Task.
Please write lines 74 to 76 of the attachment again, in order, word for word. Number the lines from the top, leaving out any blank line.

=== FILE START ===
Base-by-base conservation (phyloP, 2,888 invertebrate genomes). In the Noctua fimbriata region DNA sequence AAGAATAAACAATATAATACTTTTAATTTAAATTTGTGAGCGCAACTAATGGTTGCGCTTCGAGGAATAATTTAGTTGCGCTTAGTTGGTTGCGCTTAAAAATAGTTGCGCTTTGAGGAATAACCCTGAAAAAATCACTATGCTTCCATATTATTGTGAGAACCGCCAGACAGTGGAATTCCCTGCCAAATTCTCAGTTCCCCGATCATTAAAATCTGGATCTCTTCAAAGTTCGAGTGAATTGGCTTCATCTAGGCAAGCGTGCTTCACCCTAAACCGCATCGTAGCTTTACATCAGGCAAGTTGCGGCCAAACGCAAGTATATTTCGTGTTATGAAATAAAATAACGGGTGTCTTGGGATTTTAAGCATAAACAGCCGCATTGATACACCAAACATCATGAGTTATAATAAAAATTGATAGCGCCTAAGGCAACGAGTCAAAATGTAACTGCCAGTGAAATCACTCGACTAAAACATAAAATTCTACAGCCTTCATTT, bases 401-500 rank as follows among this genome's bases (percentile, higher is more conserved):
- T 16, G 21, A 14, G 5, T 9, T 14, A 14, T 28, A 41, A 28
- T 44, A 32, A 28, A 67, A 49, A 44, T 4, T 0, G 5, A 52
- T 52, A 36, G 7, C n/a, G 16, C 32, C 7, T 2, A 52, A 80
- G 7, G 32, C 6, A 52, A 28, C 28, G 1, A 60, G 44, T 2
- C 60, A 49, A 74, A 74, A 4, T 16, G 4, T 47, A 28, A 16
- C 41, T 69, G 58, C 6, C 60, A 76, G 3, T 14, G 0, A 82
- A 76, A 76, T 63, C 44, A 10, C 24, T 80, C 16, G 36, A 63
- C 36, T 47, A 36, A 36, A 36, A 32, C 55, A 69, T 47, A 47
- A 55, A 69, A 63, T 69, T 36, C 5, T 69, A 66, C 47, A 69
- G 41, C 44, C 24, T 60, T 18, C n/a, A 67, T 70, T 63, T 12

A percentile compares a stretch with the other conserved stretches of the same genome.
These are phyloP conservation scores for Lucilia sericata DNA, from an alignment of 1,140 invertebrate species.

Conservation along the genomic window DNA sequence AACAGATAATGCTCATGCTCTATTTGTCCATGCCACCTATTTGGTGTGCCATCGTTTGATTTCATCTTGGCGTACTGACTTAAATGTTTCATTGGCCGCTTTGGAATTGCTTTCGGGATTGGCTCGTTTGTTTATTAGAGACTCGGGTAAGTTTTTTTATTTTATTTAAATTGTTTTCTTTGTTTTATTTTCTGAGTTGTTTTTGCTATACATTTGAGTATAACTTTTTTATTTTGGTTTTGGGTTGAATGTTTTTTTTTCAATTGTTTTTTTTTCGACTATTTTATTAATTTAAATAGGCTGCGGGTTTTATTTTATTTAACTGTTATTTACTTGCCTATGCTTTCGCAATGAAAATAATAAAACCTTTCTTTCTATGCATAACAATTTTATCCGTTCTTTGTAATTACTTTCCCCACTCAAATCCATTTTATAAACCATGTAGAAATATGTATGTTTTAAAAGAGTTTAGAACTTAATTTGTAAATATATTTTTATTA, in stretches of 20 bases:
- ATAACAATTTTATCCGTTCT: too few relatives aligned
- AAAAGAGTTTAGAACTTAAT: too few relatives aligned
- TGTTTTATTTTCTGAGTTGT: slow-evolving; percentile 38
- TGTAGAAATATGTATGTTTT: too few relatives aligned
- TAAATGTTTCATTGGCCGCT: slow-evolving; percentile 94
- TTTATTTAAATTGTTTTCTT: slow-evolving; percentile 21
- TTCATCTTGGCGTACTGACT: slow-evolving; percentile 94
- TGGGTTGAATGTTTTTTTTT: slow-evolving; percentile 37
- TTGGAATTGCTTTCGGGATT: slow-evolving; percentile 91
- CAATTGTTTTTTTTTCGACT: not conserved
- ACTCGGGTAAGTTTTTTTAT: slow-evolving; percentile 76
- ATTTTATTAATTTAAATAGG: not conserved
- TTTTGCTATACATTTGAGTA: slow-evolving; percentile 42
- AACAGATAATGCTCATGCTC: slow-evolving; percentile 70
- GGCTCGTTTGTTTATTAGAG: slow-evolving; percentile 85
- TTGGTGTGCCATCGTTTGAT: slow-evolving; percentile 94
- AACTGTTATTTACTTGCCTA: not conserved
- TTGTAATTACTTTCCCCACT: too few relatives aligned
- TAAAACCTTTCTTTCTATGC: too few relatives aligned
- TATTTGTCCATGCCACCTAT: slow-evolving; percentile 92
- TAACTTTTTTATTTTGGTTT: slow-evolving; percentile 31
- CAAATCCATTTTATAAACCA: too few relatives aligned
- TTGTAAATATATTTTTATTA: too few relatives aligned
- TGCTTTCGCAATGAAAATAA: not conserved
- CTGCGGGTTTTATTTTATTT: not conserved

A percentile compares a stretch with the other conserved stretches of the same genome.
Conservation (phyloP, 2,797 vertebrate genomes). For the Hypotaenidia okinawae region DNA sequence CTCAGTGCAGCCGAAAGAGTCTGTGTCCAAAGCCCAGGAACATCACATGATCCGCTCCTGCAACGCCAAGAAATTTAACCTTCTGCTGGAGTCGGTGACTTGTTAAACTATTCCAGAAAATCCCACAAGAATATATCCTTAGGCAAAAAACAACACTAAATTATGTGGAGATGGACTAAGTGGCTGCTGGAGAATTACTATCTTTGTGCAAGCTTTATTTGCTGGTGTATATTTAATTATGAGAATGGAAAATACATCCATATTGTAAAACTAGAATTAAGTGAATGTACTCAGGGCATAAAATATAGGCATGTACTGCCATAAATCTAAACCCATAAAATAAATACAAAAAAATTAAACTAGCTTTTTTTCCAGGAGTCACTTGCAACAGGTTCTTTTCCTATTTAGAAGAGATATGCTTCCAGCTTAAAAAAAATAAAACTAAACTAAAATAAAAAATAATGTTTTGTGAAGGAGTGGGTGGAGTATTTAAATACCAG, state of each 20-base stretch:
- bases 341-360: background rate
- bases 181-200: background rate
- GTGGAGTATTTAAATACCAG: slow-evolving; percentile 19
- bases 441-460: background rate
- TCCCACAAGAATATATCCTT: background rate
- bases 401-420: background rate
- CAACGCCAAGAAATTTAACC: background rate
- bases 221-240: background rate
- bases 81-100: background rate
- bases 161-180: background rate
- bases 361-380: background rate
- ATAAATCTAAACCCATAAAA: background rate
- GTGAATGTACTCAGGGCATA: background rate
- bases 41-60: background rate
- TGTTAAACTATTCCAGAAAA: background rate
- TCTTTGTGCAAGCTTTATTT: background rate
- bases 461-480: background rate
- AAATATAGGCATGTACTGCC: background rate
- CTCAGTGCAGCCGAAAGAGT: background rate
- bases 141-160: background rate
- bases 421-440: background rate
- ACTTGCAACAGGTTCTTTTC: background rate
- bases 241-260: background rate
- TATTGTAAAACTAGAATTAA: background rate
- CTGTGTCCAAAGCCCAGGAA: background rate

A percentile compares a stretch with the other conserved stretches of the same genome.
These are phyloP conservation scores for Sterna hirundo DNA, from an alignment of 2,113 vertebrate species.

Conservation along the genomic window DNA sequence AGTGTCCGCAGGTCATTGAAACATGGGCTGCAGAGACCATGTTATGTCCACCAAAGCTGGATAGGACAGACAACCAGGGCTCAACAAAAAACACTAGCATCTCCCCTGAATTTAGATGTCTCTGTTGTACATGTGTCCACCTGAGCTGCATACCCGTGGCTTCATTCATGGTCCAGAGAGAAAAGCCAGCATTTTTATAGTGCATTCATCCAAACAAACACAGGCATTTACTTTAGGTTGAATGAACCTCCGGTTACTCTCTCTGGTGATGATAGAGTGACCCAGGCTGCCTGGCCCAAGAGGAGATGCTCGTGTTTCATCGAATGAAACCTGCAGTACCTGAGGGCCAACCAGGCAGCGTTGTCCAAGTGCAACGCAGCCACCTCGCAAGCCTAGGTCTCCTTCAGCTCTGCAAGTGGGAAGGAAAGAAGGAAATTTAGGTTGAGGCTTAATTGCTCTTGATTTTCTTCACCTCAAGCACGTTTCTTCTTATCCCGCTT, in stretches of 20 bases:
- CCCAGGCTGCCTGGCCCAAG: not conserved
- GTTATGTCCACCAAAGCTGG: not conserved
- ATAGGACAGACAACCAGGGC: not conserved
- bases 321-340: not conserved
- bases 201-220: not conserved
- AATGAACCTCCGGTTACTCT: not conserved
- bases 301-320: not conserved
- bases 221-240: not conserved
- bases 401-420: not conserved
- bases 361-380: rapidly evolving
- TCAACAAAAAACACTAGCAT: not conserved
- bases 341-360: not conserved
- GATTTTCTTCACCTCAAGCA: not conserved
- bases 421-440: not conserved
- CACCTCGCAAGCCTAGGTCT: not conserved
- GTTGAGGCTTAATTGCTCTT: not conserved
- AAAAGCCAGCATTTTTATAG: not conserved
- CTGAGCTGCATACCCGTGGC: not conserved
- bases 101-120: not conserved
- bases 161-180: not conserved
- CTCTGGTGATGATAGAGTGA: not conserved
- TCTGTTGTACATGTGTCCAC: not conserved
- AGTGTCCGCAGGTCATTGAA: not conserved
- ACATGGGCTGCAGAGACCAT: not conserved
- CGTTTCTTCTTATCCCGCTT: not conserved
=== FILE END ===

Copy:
- bases 201-220: not conserved
- AATGAACCTCCGGTTACTCT: not conserved
- bases 301-320: not conserved